As the year unfolds, the consequences of higher long-term Treasury yields have become painfully clear for investors in beaten-up bonds. When yields rise, bond prices tend to fall, particularly for older bonds that were issued when yields were lower. Who wouldn't want the same debt with the same risk, but suddenly at a higher return?

However, if you hold the belief that a U.S. recession is imminent and that inflation will continue to decrease, you should also expect the 10-year Treasury yield to decline from its current cycle peak to the forthcoming trough. According to Macquarie strategists, this finding was outlined in a recent client note.

Their chart demonstrates that on Thursday, the 10-year Treasury yield stood near 4.7%, while the Federal Reserve's short-term policy rate hovered between 5.25% and 5.5%. These convergence levels are nearing their highest points since the notable summer of 2007.

"When the Fed-funds rate and the 10-year Treasury yield align, it often signals the onset of a recession," highlighted Matt Lloyd, Chief Investment Strategist at Advisors Asset Management during a recent discussion.

Between 2004 and 2006, the Fed gradually raised interest rates to stabilize the economy and control an overheating housing market. By March 2007, Fed Chair Ben Bernanke expressed his belief to Congress that the subprime mortgage crisis would likely be contained. However, complications arising from adjustable-rate mortgages and the subsequent subprime debt crisis led to a succession of rate cuts. These cuts lowered the Fed's policy rate to nearly zero, where it remained for nearly a decade.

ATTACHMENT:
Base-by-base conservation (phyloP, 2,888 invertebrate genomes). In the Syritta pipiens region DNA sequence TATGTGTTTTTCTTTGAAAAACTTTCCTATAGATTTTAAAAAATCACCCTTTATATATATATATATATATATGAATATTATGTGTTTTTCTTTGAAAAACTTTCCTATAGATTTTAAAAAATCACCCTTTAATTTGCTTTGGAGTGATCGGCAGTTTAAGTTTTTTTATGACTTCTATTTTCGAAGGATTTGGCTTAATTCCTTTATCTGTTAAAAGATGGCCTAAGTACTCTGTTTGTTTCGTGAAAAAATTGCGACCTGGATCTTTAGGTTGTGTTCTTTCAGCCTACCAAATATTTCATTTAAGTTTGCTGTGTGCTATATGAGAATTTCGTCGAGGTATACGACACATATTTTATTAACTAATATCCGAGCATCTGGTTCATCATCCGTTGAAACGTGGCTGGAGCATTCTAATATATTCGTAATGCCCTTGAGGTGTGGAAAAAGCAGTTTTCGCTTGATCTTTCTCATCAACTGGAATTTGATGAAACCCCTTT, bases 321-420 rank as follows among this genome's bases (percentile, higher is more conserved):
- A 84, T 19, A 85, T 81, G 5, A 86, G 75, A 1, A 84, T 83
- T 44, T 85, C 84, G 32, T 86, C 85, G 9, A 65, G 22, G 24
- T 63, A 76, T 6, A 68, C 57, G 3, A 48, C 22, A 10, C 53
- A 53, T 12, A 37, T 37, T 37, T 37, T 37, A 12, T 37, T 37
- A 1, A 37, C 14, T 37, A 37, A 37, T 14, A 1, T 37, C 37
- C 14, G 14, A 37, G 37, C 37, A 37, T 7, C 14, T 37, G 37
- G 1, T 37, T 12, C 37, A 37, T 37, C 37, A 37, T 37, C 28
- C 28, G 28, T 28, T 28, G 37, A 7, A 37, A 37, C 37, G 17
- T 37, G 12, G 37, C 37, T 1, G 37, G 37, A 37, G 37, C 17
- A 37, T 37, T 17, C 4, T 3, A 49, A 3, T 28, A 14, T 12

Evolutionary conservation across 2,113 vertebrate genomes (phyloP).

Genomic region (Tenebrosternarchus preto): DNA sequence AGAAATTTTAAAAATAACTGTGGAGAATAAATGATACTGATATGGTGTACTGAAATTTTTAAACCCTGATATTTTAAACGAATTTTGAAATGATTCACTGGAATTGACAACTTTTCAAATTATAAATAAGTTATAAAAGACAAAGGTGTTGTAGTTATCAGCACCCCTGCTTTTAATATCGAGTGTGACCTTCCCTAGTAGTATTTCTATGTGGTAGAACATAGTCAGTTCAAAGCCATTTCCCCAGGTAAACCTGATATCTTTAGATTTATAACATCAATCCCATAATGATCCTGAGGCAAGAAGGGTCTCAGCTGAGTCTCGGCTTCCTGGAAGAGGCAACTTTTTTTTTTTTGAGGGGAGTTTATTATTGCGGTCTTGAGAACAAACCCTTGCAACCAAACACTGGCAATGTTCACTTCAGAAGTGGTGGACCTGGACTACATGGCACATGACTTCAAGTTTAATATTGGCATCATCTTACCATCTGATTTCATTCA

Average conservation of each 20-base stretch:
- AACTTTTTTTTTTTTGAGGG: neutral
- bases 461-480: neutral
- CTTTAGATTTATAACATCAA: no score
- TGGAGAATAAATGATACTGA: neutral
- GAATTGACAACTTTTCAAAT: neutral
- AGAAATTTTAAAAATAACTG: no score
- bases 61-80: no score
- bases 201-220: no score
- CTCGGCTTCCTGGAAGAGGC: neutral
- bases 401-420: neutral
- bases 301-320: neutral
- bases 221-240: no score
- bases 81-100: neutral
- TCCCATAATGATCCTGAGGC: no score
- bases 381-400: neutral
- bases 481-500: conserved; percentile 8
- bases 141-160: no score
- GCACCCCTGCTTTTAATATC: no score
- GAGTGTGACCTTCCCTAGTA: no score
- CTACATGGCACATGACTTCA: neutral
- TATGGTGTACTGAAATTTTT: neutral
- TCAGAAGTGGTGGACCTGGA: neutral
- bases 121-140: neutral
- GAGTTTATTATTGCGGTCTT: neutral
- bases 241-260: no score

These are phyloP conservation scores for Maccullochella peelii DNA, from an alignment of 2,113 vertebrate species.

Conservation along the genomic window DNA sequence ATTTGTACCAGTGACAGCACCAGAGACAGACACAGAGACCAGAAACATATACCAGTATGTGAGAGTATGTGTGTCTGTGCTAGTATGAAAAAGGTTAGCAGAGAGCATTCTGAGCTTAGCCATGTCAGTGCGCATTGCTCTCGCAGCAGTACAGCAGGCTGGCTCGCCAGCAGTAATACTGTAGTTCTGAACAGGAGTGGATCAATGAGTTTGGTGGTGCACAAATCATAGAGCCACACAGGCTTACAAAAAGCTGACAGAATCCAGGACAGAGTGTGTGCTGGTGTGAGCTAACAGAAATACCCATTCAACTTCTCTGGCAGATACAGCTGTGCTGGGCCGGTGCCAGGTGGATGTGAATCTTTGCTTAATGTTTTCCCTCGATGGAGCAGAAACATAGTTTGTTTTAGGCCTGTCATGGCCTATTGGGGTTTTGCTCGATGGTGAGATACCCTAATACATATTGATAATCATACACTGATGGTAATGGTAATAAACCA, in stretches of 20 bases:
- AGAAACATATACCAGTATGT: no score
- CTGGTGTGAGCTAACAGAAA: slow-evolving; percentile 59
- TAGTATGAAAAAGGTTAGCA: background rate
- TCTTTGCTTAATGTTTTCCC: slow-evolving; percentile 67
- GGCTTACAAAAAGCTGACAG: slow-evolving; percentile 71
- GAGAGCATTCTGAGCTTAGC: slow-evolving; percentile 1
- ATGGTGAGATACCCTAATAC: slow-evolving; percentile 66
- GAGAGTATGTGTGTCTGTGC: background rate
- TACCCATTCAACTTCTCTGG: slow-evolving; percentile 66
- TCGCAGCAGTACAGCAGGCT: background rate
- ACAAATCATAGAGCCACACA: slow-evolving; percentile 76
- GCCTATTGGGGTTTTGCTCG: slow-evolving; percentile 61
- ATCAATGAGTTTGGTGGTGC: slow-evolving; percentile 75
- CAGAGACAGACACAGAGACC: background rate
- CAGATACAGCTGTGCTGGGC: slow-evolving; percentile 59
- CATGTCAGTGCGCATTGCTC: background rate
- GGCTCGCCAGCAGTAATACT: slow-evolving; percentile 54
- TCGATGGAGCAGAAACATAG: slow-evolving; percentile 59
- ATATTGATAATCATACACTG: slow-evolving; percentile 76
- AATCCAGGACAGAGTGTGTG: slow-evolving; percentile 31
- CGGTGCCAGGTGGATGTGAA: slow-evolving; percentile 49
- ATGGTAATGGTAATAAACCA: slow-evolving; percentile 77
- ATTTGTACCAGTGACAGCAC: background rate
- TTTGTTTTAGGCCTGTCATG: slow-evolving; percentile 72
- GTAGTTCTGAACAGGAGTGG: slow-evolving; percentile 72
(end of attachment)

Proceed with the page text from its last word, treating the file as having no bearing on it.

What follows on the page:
Recalling the Past: Lessons from the Economic Crisis

The sales and trading strategy team at Macquarie, led by Thierry Wizman, reminds us of a critical moment in history. Back in the late summer of 2007, when concerns about the "sub-prime" and "alt-A" mortgage markets were emerging, the 10-year yield was on the verge of matching the Fed's policy rate. Surprisingly, the economy appeared resilient at that time.

This time around, as the Fed raises rates to combat pandemic-induced inflation, a different scenario unfolds. Unlike the past, where waves of mortgages were repriced at unsustainable levels, most homeowners today have secured historically low 30-year fixed rate mortgages. This has not only shielded many families from the shocks of higher interest rates but has also posed challenges to the Fed's battle against inflation.

However, should a slowdown be in the cards, the Macquarie team suggests turning to bonds as a wise investment.

As we await Friday's jobs report for September - an essential indicator for the Fed's efforts to reduce inflation to its 2% annual target - stocks (SPX DJIA) experienced a decline on Thursday.

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